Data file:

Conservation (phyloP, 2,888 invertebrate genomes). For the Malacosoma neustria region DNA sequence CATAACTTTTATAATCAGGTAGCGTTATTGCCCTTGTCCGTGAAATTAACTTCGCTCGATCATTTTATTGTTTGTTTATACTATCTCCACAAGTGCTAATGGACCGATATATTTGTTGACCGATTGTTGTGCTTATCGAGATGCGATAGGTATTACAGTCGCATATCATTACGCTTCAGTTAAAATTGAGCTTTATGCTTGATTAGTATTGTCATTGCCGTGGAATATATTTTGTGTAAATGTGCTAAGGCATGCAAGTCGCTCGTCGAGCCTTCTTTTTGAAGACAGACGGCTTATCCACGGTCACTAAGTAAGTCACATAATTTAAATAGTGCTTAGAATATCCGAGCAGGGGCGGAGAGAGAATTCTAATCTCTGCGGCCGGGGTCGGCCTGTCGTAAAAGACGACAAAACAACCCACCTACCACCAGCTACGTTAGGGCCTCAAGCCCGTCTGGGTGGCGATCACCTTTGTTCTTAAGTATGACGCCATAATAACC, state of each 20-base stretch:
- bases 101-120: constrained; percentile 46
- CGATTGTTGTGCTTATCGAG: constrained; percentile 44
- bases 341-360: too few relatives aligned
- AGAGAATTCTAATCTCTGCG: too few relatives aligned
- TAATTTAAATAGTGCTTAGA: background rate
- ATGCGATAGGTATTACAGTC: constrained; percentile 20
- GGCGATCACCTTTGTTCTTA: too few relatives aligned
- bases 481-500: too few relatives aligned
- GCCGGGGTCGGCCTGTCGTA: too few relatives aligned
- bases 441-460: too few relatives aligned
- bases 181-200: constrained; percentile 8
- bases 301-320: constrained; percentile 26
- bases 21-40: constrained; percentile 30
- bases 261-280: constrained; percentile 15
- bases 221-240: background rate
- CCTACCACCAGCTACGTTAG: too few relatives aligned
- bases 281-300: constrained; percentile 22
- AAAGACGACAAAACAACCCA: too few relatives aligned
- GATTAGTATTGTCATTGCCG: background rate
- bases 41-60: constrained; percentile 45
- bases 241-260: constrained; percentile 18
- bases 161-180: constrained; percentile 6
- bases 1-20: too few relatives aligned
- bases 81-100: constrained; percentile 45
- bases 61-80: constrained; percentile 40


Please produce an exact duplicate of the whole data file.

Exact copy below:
Conservation (phyloP, 2,888 invertebrate genomes). For the Malacosoma neustria region DNA sequence CATAACTTTTATAATCAGGTAGCGTTATTGCCCTTGTCCGTGAAATTAACTTCGCTCGATCATTTTATTGTTTGTTTATACTATCTCCACAAGTGCTAATGGACCGATATATTTGTTGACCGATTGTTGTGCTTATCGAGATGCGATAGGTATTACAGTCGCATATCATTACGCTTCAGTTAAAATTGAGCTTTATGCTTGATTAGTATTGTCATTGCCGTGGAATATATTTTGTGTAAATGTGCTAAGGCATGCAAGTCGCTCGTCGAGCCTTCTTTTTGAAGACAGACGGCTTATCCACGGTCACTAAGTAAGTCACATAATTTAAATAGTGCTTAGAATATCCGAGCAGGGGCGGAGAGAGAATTCTAATCTCTGCGGCCGGGGTCGGCCTGTCGTAAAAGACGACAAAACAACCCACCTACCACCAGCTACGTTAGGGCCTCAAGCCCGTCTGGGTGGCGATCACCTTTGTTCTTAAGTATGACGCCATAATAACC, state of each 20-base stretch:
- bases 101-120: constrained; percentile 46
- CGATTGTTGTGCTTATCGAG: constrained; percentile 44
- bases 341-360: too few relatives aligned
- AGAGAATTCTAATCTCTGCG: too few relatives aligned
- TAATTTAAATAGTGCTTAGA: background rate
- ATGCGATAGGTATTACAGTC: constrained; percentile 20
- GGCGATCACCTTTGTTCTTA: too few relatives aligned
- bases 481-500: too few relatives aligned
- GCCGGGGTCGGCCTGTCGTA: too few relatives aligned
- bases 441-460: too few relatives aligned
- bases 181-200: constrained; percentile 8
- bases 301-320: constrained; percentile 26
- bases 21-40: constrained; percentile 30
- bases 261-280: constrained; percentile 15
- bases 221-240: background rate
- CCTACCACCAGCTACGTTAG: too few relatives aligned
- bases 281-300: constrained; percentile 22
- AAAGACGACAAAACAACCCA: too few relatives aligned
- GATTAGTATTGTCATTGCCG: background rate
- bases 41-60: constrained; percentile 45
- bases 241-260: constrained; percentile 18
- bases 161-180: constrained; percentile 6
- bases 1-20: too few relatives aligned
- bases 81-100: constrained; percentile 45
- bases 61-80: constrained; percentile 40